[Development] Proposal: Eliminate soft branching phase from release process
oswald.buddenhagen at gmx.de
Tue Oct 15 11:35:45 CEST 2019
On Mon, Oct 14, 2019 at 01:40:48PM +0000, Kari Oikarinen wrote:
>On 12.10.2019 14.14, Oswald Buddenhagen wrote:
> > On Fri, Oct 11, 2019 at 12:04:20PM +0000, Kari Oikarinen wrote:
> >> As far as I can tell, the major motivation for providing this week
> >> of
> >> soft branching is to allow people to finish their last changes without
> >> needing to retarget the change to a new branch.
> > no, it's not.
> > the reason is that the huge CI delay makes it impractical to know
> > whether a change will still land in time for branch creation. also,
> > people just don't pay attention to the branching announcements in real
> > time.
> > so the alternatives to soft branching are a) restricting the source
> > branch before branching (which is obviously counterproductive) or b)
> > accepting the need for a significant number of cherry-picks (which are a
> > hassle to make, and an annoyance in the resulting git history).
>What I'm thinking of is on the b) side of things. But I'm not sure why
>the amount of cherry-picks would be a "significant number"?
it's more than a handful, so it's significant.
that's because every cherry-pick potentially causes CI load (if it
doesn't end up in a bigger CI batch), requires the usual repetitive
re-staging ritual, and then causes confusion when someone tries to
actually make sense of the history.
>When branching out a minor branch, new features that miss the
>branching deadline miss the feature freeze. They don't need to be
in practice, there are always last-minute additions, usually with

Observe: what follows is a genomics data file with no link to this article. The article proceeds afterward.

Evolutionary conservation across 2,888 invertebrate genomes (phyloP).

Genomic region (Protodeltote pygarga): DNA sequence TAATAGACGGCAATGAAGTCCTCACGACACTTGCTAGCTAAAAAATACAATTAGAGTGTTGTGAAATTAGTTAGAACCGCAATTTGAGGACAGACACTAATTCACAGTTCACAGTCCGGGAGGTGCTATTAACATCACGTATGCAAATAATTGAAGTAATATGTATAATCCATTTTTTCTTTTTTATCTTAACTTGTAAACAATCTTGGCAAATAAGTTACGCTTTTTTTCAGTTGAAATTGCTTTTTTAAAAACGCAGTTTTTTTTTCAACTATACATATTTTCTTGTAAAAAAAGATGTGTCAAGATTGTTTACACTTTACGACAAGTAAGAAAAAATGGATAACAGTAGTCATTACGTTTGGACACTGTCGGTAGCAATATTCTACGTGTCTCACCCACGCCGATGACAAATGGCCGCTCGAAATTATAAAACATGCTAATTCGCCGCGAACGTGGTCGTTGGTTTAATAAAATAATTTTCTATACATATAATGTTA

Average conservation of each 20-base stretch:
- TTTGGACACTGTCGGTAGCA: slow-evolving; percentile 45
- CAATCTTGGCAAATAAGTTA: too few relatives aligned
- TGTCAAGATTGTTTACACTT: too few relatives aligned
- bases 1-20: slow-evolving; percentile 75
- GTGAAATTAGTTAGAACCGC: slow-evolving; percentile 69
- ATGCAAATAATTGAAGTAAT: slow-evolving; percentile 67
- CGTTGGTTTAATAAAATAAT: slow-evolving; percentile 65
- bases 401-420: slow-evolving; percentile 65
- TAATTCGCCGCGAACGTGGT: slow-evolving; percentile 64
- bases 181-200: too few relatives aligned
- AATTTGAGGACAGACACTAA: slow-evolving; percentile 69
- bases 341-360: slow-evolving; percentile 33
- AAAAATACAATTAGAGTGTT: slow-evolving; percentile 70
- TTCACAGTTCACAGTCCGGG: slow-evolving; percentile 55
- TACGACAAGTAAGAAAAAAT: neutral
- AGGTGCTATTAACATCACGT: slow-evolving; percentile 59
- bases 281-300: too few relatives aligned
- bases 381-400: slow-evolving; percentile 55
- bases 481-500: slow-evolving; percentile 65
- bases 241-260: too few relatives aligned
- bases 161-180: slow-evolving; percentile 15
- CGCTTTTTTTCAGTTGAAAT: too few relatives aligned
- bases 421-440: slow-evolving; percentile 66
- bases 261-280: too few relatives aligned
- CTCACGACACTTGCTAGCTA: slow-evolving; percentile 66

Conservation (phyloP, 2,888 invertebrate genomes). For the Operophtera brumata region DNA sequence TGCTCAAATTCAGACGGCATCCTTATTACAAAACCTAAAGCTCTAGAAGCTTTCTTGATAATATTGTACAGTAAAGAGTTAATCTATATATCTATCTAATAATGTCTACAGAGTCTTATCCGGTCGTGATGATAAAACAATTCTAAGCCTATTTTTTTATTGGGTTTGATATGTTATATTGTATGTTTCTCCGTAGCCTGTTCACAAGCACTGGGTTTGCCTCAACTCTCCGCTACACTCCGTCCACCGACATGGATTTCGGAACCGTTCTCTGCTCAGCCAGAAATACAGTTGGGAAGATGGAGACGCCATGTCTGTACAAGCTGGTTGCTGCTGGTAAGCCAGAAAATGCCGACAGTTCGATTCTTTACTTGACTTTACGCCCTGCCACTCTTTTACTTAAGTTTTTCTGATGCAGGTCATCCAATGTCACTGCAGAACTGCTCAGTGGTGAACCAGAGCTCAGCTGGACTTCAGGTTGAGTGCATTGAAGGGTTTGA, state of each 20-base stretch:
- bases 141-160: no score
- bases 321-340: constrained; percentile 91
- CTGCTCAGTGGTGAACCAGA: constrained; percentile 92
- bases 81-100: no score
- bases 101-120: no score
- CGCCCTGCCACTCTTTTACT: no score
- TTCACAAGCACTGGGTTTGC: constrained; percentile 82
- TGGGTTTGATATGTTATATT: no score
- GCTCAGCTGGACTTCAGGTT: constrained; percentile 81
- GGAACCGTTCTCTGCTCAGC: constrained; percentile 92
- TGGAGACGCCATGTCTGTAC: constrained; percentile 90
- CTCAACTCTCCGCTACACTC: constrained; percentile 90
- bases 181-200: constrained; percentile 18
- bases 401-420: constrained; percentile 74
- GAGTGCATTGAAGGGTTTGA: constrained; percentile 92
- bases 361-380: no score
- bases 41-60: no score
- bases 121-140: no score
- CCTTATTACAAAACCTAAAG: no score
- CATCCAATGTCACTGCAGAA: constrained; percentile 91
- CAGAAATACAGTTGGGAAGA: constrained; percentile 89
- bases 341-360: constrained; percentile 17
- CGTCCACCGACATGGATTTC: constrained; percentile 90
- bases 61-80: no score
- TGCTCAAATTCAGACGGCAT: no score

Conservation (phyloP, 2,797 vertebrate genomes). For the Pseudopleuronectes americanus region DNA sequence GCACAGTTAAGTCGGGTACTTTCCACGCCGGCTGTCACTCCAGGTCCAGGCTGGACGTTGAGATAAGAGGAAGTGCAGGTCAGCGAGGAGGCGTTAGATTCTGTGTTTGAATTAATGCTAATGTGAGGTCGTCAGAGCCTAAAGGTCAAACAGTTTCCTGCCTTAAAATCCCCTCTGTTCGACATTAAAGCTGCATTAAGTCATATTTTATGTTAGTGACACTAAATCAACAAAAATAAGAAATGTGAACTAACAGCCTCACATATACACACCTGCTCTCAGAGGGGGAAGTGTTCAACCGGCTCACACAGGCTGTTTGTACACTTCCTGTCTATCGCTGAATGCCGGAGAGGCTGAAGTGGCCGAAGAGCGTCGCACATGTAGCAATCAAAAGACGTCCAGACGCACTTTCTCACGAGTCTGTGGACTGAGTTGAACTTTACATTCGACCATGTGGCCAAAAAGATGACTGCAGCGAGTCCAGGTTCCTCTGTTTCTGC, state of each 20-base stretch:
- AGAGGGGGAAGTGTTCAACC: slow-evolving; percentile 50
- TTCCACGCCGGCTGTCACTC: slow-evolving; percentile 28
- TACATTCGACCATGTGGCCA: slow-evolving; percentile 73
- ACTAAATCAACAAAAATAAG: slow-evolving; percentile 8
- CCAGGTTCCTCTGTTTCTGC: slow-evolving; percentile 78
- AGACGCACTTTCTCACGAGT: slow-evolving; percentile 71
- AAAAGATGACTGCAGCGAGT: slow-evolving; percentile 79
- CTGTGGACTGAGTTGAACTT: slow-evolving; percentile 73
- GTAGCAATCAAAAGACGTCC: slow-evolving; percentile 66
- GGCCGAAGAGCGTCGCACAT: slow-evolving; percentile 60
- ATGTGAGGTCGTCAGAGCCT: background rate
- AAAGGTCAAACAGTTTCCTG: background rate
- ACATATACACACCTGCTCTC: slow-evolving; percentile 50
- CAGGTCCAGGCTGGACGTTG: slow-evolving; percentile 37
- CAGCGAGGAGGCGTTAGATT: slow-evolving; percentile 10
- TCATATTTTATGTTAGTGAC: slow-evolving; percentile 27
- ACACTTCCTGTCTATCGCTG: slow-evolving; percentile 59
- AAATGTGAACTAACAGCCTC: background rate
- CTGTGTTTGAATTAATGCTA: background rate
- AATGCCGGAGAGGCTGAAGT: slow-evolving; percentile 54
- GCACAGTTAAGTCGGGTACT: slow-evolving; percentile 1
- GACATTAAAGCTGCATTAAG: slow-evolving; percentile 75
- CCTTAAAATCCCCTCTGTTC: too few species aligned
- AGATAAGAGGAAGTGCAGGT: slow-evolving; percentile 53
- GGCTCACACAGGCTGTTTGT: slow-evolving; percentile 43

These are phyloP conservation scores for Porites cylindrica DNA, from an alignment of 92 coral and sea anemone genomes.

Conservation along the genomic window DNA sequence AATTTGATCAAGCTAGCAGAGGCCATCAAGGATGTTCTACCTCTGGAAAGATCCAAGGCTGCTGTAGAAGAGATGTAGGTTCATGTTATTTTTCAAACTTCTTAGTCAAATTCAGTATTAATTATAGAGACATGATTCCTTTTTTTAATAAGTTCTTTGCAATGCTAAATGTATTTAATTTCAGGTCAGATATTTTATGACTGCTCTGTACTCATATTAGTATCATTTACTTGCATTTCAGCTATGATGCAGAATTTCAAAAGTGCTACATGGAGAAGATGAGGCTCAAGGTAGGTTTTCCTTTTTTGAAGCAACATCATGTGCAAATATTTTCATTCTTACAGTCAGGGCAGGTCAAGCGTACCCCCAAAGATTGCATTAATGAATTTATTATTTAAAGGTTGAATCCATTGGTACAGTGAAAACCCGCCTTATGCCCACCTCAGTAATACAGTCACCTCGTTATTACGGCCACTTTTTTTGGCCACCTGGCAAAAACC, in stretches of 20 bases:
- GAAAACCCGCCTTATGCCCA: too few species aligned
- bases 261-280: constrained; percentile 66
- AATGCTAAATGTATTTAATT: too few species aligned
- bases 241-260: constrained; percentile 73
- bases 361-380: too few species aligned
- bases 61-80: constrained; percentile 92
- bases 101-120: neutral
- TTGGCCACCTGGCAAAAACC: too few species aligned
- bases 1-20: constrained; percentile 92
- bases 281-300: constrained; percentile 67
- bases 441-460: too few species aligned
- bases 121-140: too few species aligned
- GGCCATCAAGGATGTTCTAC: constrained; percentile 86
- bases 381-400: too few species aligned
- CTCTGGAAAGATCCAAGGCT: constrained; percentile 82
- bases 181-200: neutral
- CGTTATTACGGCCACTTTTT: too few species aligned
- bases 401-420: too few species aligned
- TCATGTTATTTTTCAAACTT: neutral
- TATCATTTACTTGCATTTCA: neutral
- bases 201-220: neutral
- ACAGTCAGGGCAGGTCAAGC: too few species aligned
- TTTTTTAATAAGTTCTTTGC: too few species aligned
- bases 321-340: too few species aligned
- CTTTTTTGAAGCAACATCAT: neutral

pre-approval for going into the next release.
>Wouldn't the category of bug fixes that are not appropriate to the
>older stable branch but should happen in a feature freezed branch be
>pretty narrow as well?
bugfixes to new features are actually rather common. it's what this
"stabilization" thing is all about.
>But anyone who wants to *actually* target the old branch needs to wait
>for the downmerge to pass.
as you found out yourself, that's a non-usecase.
the gist is that this somewhat complicated downmerge process exists for
good reasons. it shifts the "logistical" load of dealing with the
branching from every contributor to the few people involved in the
history (now found via browsing archives; it appears impossible to
google that message without putting the exact subject in quotes):
there appears to be no other public list activity related to this.
apparently, everything happened on irc.
the previous installment of evolving policy was here:
(that's essentially what you want to go back to).
as you can see from the dates, it took us a single feature release to
conclude that another change was necessary.
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